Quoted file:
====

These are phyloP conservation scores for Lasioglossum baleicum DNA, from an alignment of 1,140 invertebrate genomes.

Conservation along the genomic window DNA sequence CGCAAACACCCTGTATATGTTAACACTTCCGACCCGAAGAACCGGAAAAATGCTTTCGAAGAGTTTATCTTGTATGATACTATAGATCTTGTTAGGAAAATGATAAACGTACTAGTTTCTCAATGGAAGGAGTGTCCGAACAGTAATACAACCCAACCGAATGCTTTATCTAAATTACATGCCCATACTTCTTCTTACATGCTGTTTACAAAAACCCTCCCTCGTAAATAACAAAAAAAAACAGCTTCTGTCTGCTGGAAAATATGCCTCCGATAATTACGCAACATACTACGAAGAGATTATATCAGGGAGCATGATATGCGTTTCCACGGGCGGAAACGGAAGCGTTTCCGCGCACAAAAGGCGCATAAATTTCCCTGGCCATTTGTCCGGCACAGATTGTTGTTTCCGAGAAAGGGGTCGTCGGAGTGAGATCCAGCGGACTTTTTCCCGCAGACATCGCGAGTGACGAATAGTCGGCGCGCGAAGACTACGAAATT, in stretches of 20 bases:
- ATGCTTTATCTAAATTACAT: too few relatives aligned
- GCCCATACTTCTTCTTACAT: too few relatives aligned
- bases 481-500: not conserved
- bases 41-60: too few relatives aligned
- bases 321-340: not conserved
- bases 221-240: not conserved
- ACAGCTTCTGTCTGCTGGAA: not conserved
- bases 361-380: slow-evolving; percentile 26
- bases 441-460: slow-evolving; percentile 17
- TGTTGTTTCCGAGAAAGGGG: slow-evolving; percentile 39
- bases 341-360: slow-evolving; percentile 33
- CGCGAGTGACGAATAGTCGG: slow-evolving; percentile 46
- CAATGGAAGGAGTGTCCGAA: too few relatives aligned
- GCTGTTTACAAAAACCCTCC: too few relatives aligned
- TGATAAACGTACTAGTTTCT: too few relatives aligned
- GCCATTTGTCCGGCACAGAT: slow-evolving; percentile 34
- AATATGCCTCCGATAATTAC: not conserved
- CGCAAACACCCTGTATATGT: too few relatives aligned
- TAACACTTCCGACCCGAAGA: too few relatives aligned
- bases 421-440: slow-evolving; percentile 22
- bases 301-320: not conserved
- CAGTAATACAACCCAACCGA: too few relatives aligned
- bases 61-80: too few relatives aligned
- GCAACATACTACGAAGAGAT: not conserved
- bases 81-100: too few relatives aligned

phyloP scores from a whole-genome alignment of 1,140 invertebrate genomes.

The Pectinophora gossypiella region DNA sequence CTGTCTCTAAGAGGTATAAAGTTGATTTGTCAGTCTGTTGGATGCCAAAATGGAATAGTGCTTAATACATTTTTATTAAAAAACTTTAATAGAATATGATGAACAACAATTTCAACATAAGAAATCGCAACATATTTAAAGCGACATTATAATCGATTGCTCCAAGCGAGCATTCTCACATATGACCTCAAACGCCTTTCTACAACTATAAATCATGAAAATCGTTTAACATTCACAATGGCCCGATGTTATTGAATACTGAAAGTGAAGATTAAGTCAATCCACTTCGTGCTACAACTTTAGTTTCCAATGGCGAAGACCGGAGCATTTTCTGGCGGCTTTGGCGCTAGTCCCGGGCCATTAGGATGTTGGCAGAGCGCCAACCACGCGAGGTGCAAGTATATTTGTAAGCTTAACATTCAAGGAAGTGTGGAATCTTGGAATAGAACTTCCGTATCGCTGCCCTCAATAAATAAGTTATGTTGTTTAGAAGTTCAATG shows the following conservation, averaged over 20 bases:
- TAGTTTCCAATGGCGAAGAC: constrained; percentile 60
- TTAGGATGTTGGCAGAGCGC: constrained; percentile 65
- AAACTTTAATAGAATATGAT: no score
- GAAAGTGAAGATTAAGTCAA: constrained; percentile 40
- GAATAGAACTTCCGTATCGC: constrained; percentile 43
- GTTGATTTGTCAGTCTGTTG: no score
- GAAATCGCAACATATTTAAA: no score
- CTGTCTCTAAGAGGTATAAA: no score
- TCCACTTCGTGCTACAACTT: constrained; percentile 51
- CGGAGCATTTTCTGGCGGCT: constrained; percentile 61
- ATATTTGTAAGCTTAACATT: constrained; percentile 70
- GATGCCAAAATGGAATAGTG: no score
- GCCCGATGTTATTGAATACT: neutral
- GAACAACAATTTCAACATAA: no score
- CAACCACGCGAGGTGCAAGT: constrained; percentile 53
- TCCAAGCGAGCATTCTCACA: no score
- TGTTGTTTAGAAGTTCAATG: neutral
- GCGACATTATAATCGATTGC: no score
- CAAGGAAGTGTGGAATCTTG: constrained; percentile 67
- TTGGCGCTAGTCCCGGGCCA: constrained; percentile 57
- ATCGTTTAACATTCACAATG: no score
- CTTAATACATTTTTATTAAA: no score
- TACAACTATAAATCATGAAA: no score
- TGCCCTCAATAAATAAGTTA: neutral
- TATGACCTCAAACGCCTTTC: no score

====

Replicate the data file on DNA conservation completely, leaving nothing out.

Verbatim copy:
These are phyloP conservation scores for Lasioglossum baleicum DNA, from an alignment of 1,140 invertebrate genomes.

Conservation along the genomic window DNA sequence CGCAAACACCCTGTATATGTTAACACTTCCGACCCGAAGAACCGGAAAAATGCTTTCGAAGAGTTTATCTTGTATGATACTATAGATCTTGTTAGGAAAATGATAAACGTACTAGTTTCTCAATGGAAGGAGTGTCCGAACAGTAATACAACCCAACCGAATGCTTTATCTAAATTACATGCCCATACTTCTTCTTACATGCTGTTTACAAAAACCCTCCCTCGTAAATAACAAAAAAAAACAGCTTCTGTCTGCTGGAAAATATGCCTCCGATAATTACGCAACATACTACGAAGAGATTATATCAGGGAGCATGATATGCGTTTCCACGGGCGGAAACGGAAGCGTTTCCGCGCACAAAAGGCGCATAAATTTCCCTGGCCATTTGTCCGGCACAGATTGTTGTTTCCGAGAAAGGGGTCGTCGGAGTGAGATCCAGCGGACTTTTTCCCGCAGACATCGCGAGTGACGAATAGTCGGCGCGCGAAGACTACGAAATT, in stretches of 20 bases:
- ATGCTTTATCTAAATTACAT: too few relatives aligned
- GCCCATACTTCTTCTTACAT: too few relatives aligned
- bases 481-500: not conserved
- bases 41-60: too few relatives aligned
- bases 321-340: not conserved
- bases 221-240: not conserved
- ACAGCTTCTGTCTGCTGGAA: not conserved
- bases 361-380: slow-evolving; percentile 26
- bases 441-460: slow-evolving; percentile 17
- TGTTGTTTCCGAGAAAGGGG: slow-evolving; percentile 39
- bases 341-360: slow-evolving; percentile 33
- CGCGAGTGACGAATAGTCGG: slow-evolving; percentile 46
- CAATGGAAGGAGTGTCCGAA: too few relatives aligned
- GCTGTTTACAAAAACCCTCC: too few relatives aligned
- TGATAAACGTACTAGTTTCT: too few relatives aligned
- GCCATTTGTCCGGCACAGAT: slow-evolving; percentile 34
- AATATGCCTCCGATAATTAC: not conserved
- CGCAAACACCCTGTATATGT: too few relatives aligned
- TAACACTTCCGACCCGAAGA: too few relatives aligned
- bases 421-440: slow-evolving; percentile 22
- bases 301-320: not conserved
- CAGTAATACAACCCAACCGA: too few relatives aligned
- bases 61-80: too few relatives aligned
- GCAACATACTACGAAGAGAT: not conserved
- bases 81-100: too few relatives aligned

phyloP scores from a whole-genome alignment of 1,140 invertebrate genomes.

The Pectinophora gossypiella region DNA sequence CTGTCTCTAAGAGGTATAAAGTTGATTTGTCAGTCTGTTGGATGCCAAAATGGAATAGTGCTTAATACATTTTTATTAAAAAACTTTAATAGAATATGATGAACAACAATTTCAACATAAGAAATCGCAACATATTTAAAGCGACATTATAATCGATTGCTCCAAGCGAGCATTCTCACATATGACCTCAAACGCCTTTCTACAACTATAAATCATGAAAATCGTTTAACATTCACAATGGCCCGATGTTATTGAATACTGAAAGTGAAGATTAAGTCAATCCACTTCGTGCTACAACTTTAGTTTCCAATGGCGAAGACCGGAGCATTTTCTGGCGGCTTTGGCGCTAGTCCCGGGCCATTAGGATGTTGGCAGAGCGCCAACCACGCGAGGTGCAAGTATATTTGTAAGCTTAACATTCAAGGAAGTGTGGAATCTTGGAATAGAACTTCCGTATCGCTGCCCTCAATAAATAAGTTATGTTGTTTAGAAGTTCAATG shows the following conservation, averaged over 20 bases:
- TAGTTTCCAATGGCGAAGAC: constrained; percentile 60
- TTAGGATGTTGGCAGAGCGC: constrained; percentile 65
- AAACTTTAATAGAATATGAT: no score
- GAAAGTGAAGATTAAGTCAA: constrained; percentile 40
- GAATAGAACTTCCGTATCGC: constrained; percentile 43
- GTTGATTTGTCAGTCTGTTG: no score
- GAAATCGCAACATATTTAAA: no score
- CTGTCTCTAAGAGGTATAAA: no score
- TCCACTTCGTGCTACAACTT: constrained; percentile 51
- CGGAGCATTTTCTGGCGGCT: constrained; percentile 61
- ATATTTGTAAGCTTAACATT: constrained; percentile 70
- GATGCCAAAATGGAATAGTG: no score
- GCCCGATGTTATTGAATACT: neutral
- GAACAACAATTTCAACATAA: no score
- CAACCACGCGAGGTGCAAGT: constrained; percentile 53
- TCCAAGCGAGCATTCTCACA: no score
- TGTTGTTTAGAAGTTCAATG: neutral
- GCGACATTATAATCGATTGC: no score
- CAAGGAAGTGTGGAATCTTG: constrained; percentile 67
- TTGGCGCTAGTCCCGGGCCA: constrained; percentile 57
- ATCGTTTAACATTCACAATG: no score
- CTTAATACATTTTTATTAAA: no score
- TACAACTATAAATCATGAAA: no score
- TGCCCTCAATAAATAAGTTA: neutral
- TATGACCTCAAACGCCTTTC: no score